Over-pronation, under-pronation, stability, neutral, barefoot… Choosing running shoes can be a jargon-filled nightmare. Luckily, running expert Sam Barnes has an impartial, honest and straightforward guide to picking the perfect pair.
Whether you’re a swift and serious runner or a complete beginner, these recommendations should stand you in good stead when choosing new shoes. There are a few basic rules to follow, but the rest, you’ll be pleased to hear, is common sense.
- Ensure you have plenty of room for your toes and feet to flex – the front of the foot works best when unrestricted
- Make sure your heel doesn’t slip out of the shoe – if your heel slips there’s a greater tisk of rubbing and blisters
- Your ankles should feel stable – an unstable ankle puts unecessary stress on the muscles and connective tissues
- Forget your normal size and experiment to see what feels best
- Don’t be pressured into choosing shoes quickly, be fussy with the fit
Now for the rest:
Happy with what you’ve got?
Stick with them. If you have a pair you’re ecstatically happy with, that look good, feel good and have kept you injury free, then you’re a lucky sod and I’m happy for you. Proceed to your vendor of choice and purchase another pair forthwith.
Try them on
If you’ve not found your perfect shoes, or aren’t sure what you’re looking for, get trying some on. The best way to choose shoes is to see how they fit and what feels best for you. A good running store will have a range of models to try and the facilities to try them, whether that’s a treadmill or the ground. After all, you’re going to be running, you need to know what they feel like on the move.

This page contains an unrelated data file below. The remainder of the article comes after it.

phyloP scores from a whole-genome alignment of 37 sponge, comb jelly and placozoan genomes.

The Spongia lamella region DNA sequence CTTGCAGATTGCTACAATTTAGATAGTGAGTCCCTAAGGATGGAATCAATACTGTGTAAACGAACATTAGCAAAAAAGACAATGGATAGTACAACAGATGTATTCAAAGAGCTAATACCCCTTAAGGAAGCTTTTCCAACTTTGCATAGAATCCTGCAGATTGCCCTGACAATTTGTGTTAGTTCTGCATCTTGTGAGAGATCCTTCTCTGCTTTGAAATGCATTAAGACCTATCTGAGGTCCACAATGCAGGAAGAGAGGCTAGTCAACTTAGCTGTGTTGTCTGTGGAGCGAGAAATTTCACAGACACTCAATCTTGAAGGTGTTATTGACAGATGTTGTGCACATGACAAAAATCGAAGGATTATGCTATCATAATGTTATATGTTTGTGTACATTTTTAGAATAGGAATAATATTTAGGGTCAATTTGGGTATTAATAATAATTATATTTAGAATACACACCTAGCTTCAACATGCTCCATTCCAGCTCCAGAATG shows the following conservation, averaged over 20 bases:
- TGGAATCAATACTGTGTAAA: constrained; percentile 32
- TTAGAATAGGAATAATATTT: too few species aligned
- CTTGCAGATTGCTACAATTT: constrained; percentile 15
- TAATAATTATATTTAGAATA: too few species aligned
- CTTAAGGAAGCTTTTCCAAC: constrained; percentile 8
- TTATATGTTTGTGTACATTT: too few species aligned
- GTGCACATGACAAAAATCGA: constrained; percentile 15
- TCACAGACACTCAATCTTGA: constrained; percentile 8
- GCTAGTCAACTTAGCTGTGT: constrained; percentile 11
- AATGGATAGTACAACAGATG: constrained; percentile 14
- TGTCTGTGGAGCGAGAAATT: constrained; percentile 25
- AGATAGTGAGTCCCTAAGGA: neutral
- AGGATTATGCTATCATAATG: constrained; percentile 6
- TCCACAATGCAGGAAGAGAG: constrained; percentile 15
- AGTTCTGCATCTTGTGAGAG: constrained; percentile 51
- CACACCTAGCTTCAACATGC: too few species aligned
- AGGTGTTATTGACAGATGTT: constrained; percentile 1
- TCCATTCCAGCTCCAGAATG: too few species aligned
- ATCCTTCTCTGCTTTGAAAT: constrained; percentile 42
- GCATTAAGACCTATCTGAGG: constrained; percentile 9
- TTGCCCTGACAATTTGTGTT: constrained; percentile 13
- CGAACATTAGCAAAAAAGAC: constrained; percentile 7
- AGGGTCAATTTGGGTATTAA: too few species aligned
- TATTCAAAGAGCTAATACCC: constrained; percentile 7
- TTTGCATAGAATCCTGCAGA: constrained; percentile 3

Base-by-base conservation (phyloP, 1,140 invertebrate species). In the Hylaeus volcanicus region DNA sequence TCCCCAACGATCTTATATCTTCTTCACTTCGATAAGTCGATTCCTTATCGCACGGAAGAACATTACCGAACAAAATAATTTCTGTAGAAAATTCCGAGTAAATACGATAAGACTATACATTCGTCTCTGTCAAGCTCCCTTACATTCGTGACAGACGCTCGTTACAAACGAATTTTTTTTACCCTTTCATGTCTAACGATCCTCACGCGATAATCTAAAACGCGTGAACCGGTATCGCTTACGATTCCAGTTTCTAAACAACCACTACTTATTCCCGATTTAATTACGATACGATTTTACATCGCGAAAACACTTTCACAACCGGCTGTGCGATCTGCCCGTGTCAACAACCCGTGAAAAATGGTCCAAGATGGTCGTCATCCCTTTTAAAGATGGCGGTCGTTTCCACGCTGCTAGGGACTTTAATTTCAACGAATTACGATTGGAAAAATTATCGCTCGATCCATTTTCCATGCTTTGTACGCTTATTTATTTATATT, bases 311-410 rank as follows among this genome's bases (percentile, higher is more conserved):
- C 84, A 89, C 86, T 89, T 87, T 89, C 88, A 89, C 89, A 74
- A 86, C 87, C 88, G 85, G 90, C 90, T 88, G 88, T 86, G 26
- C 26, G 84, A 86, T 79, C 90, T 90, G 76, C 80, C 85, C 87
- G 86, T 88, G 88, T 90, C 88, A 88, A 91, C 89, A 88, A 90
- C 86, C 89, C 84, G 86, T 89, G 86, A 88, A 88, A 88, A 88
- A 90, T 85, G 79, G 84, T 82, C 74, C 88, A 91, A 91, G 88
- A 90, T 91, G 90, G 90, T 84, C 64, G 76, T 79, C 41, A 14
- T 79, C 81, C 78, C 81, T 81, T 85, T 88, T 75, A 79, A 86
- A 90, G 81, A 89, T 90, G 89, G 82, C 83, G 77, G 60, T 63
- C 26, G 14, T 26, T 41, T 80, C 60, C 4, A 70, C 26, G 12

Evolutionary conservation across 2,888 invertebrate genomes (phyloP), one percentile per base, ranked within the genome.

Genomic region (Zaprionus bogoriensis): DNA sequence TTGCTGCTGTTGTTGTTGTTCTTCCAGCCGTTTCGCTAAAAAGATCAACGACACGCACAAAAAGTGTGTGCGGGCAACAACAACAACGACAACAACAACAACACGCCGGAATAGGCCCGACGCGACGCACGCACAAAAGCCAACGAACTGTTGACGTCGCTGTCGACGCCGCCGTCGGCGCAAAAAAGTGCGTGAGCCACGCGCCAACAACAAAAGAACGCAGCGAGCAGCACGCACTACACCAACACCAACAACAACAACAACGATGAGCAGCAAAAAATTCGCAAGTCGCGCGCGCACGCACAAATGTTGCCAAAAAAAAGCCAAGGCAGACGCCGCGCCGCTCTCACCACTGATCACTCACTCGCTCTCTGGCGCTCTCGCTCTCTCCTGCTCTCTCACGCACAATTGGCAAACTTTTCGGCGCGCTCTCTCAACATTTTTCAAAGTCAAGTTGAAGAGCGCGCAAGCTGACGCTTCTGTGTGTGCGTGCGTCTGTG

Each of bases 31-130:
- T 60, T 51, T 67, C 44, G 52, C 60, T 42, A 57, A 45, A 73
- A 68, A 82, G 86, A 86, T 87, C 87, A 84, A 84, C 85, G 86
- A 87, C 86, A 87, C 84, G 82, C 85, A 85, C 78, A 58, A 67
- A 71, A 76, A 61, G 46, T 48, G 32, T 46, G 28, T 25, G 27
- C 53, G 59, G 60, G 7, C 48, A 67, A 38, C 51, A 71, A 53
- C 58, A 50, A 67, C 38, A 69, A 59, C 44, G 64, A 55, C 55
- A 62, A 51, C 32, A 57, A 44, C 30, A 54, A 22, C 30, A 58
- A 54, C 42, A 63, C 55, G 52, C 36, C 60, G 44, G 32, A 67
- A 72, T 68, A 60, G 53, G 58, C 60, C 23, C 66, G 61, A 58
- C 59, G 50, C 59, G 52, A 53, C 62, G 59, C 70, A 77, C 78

Forget the jargon
Clear your mind of terminology. Over pronation (a rolling in of the foot as you run) is a term often bandied about by apparently credible voices. But the idea that certain foot postures are bad and others not, isn’t supported by any rigorous evidence. Infact, it appears to be contradicted by some studies.
The only evidence that should influence your choice of shoe is your own experience. So, if you’ve previously hated firm shoes and enjoyed running in softer models, go for something soft. If stiff and bulky shoes have correlated with periods of injury, perhaps look at more flexibile options.
Expensive doesn’t necessarily mean good
Don’t have your head turned by the flashing lights of advertising campaigns. Despite the claims sometimes made for expensive shoes, they won’t make you run like Paula Radcliffe. But while you don’t have to plump for the priciest pair, you do still need to go for quality. Staff at specialist stores will give you an honest opinion on the various models available. They’ll help you choose a pair to avoid blisters and discomfort, last well and be reliable. Shoes that make you want to lace them up and show the streets what you can do!
In short – as far as running shoes are concerned, what feels right, is right.
Got any questions? Post them in the comments box below or send us a tweet @lungesandlycra and Sam will be happy to respond.